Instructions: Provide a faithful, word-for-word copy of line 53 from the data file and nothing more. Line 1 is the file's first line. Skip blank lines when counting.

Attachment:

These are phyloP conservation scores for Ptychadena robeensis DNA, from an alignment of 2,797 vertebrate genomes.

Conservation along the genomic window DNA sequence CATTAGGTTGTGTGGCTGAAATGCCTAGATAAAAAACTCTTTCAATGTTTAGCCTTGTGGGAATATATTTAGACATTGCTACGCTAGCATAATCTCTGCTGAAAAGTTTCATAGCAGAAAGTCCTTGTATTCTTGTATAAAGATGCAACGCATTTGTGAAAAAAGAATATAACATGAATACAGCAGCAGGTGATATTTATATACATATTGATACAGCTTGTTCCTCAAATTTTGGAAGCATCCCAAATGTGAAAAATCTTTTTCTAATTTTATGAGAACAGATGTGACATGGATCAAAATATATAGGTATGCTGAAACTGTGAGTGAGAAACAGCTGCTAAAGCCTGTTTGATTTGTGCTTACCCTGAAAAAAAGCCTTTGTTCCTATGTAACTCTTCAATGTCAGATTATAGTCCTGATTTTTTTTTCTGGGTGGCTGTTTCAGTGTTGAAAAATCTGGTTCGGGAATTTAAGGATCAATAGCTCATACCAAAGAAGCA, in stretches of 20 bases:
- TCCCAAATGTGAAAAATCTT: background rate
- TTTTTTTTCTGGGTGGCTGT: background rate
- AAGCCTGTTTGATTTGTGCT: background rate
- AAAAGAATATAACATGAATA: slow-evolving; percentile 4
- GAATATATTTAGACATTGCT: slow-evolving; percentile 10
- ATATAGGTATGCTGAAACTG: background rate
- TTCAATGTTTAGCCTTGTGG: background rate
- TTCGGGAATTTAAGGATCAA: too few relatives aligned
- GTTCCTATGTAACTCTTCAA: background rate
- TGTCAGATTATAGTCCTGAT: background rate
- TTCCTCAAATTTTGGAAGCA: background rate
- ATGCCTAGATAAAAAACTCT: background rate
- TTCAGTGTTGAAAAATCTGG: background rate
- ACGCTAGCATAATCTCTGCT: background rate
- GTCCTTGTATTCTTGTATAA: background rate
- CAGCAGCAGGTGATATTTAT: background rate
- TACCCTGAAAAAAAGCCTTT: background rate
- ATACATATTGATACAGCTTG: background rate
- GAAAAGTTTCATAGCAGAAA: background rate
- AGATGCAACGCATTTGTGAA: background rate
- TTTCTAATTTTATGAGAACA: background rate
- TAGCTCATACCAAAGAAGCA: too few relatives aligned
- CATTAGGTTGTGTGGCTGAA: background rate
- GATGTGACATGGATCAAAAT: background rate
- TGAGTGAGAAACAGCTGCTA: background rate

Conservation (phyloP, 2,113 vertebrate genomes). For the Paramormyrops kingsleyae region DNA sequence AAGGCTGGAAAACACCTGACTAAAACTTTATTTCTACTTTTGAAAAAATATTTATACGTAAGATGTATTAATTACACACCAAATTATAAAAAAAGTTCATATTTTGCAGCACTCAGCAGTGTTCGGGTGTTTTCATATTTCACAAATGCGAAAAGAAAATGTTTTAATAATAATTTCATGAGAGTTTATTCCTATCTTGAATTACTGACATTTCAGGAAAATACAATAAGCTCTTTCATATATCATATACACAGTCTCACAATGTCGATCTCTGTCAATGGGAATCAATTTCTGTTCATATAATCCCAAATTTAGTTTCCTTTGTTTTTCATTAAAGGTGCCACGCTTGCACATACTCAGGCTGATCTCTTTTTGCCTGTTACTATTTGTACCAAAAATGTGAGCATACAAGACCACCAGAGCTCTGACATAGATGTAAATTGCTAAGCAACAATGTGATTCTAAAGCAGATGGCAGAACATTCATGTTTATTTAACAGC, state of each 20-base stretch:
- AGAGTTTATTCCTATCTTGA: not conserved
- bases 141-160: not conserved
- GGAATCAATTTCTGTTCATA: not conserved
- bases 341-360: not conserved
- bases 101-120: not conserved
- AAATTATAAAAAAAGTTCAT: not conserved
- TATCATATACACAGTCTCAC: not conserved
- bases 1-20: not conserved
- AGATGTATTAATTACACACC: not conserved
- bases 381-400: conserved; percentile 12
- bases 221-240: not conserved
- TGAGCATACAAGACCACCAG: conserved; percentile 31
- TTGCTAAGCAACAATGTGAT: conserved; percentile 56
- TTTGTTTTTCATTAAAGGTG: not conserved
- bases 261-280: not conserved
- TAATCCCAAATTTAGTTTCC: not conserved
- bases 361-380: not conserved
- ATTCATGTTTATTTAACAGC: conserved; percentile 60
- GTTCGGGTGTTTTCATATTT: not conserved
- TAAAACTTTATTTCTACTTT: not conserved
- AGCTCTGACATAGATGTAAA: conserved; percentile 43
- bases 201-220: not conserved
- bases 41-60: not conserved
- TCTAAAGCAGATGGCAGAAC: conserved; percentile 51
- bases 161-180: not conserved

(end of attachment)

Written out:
- bases 161-180: not conserved